o   Encourage your friend to talk to a parent, teacher or mental health professional. This can be a tricky step to take, and your friend might need a bit of support in reaching out.

o   Give your friend time. Some people are reluctant to seek help. Try not to pressure them to get help, but seek immediate assistance if you think your friend is at risk of harming themselves.

o   Make sure are supported too. You do not have to be on your own. It is okay to talk things over with someone you trust.

 

What can parents do?

The research also found that young people turn to their parents for support. It can be often be difficult for parents to differentiate “normal” adolescent behavior from signs of mental illness. Parents might also feel unsure how to effectively communicate with young people. Some ways parents can establish a “safe space” include:

o   Listen without judgment. Be careful not to dismiss the concerns of the young person. You don’t have to know all the answers, sometimes the most important thing is ensuring your child feels heard.

o   Look out for signs that your child is not coping. This might include chronic tiredness and/or trouble with sleeping, irritability or ongoing sadness, not enjoying things they normally like doing, not wanting to take part in their usual activities, and have difficulty listening and concentrating on tasks.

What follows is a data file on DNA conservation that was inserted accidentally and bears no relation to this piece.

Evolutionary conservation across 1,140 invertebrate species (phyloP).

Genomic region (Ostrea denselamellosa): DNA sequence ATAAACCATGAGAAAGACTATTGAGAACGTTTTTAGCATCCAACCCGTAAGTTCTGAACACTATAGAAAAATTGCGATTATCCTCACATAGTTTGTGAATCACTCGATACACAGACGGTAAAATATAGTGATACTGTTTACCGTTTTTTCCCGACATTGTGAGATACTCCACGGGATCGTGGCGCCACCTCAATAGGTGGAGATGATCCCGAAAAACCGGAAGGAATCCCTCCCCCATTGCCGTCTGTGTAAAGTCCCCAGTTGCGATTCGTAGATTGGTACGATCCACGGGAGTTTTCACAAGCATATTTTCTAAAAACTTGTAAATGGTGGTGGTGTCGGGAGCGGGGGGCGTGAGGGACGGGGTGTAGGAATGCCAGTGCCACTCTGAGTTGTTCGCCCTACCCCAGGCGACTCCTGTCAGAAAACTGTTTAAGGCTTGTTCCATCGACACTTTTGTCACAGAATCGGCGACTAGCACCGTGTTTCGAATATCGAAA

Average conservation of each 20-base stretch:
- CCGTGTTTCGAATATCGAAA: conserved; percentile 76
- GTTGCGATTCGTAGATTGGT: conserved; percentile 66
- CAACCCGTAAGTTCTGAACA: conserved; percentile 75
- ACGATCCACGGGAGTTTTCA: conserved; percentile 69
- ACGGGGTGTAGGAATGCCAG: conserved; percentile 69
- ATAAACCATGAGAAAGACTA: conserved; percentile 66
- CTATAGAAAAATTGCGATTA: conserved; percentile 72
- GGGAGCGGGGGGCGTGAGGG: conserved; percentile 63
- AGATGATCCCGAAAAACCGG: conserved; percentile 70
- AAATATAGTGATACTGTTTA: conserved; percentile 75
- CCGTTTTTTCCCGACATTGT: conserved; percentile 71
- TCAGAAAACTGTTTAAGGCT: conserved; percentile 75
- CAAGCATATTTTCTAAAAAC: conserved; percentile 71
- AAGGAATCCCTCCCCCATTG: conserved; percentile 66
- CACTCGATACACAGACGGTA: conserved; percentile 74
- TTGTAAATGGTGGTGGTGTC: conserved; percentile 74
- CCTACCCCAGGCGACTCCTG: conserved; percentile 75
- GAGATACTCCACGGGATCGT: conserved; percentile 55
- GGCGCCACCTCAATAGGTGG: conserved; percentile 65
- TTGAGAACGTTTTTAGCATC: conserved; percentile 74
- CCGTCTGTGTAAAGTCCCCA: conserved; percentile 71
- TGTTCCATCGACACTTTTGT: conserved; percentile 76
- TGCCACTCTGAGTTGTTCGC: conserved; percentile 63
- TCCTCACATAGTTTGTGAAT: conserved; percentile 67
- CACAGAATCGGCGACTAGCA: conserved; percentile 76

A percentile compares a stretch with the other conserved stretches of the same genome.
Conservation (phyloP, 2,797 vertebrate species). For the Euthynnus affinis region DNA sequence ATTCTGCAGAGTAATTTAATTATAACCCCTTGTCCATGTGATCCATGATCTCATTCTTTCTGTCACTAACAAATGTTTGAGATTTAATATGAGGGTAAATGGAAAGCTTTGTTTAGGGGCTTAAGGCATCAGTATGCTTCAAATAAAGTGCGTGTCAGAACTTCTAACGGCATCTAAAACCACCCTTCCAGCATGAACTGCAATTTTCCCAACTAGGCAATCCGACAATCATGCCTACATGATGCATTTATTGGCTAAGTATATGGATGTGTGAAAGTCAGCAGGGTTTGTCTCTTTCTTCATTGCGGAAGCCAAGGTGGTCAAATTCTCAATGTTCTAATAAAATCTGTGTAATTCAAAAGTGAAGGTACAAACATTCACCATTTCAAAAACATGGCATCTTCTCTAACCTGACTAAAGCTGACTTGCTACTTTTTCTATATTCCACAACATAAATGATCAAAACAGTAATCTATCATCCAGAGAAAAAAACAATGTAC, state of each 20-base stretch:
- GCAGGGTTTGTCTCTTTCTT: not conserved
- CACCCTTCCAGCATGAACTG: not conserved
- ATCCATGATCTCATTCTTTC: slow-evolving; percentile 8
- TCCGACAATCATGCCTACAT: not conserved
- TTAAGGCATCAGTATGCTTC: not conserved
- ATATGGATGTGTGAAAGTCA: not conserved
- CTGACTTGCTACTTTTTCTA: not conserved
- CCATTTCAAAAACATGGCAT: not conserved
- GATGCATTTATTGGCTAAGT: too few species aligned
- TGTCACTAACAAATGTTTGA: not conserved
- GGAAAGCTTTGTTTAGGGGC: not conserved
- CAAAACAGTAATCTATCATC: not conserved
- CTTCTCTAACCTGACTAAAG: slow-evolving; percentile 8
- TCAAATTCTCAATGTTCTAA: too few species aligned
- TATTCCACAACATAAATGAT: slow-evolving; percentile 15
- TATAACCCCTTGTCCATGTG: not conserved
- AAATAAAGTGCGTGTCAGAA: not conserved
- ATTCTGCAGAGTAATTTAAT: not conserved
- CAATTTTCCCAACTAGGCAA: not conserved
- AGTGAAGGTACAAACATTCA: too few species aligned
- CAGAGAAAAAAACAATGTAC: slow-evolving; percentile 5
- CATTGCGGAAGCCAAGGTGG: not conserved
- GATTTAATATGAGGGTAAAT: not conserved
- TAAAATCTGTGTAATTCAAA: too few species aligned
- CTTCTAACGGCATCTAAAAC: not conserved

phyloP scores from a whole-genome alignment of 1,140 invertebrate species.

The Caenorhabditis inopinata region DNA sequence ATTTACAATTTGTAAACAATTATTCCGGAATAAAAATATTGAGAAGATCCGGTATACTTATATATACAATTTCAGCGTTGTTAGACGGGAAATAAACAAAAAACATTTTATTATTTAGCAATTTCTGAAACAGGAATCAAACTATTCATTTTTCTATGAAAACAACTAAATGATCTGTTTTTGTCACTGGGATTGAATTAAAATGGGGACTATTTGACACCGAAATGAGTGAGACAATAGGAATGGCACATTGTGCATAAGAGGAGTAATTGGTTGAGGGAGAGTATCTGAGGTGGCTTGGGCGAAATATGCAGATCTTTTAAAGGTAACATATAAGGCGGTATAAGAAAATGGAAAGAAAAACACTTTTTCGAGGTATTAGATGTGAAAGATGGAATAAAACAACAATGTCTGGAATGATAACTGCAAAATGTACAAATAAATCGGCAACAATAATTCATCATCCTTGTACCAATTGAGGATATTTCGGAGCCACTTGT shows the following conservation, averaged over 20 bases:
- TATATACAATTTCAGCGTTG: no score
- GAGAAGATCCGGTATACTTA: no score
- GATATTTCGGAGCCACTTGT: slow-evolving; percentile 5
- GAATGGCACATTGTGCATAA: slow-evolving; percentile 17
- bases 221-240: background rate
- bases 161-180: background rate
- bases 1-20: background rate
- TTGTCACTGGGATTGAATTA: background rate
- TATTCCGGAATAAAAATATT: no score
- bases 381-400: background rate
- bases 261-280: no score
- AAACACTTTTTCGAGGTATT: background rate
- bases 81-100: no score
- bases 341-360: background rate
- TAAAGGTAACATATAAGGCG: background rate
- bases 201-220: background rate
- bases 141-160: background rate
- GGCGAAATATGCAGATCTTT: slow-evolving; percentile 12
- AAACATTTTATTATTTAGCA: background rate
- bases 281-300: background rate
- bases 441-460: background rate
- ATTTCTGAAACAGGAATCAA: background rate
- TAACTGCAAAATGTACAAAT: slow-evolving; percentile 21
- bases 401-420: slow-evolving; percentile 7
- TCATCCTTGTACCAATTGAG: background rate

o   Consider making a GP appointment for your child if these issues are present more often than not, or if they seem to be getting worse.

o   Know that while adolescence is a period when mental disorders often emerge, it is also a good time for intervention. Seeking help early can help to reduce the immediate and ongoing impact of these issues.

o   Remind yourself that you are doing the best you can to help your teen navigate adolescence. Make sure you have your own support and take time out to look after yourself.

 

Resources

Finally, the research found that young people with a PSMI are likely to use the Internet for support. We have put together a small list of online resources young people might find useful:

o   Headspace has lots of information for young people, their friends and parents, including how and where to seek help, how to start conversations about mental health, and mental health factsheets. You can access these tools here: https://headspace.org.au/young-people/

o   The Smiling Mind is an Australian not-for-profit that teaches mindfulness. Mindfulness helps us with where we place our attention, which can help with stress and managing emotions. You can download a free app that includes mindfulness programs for young people. The link to the app: https://www.smilingmind.com.au/smiling-mind-app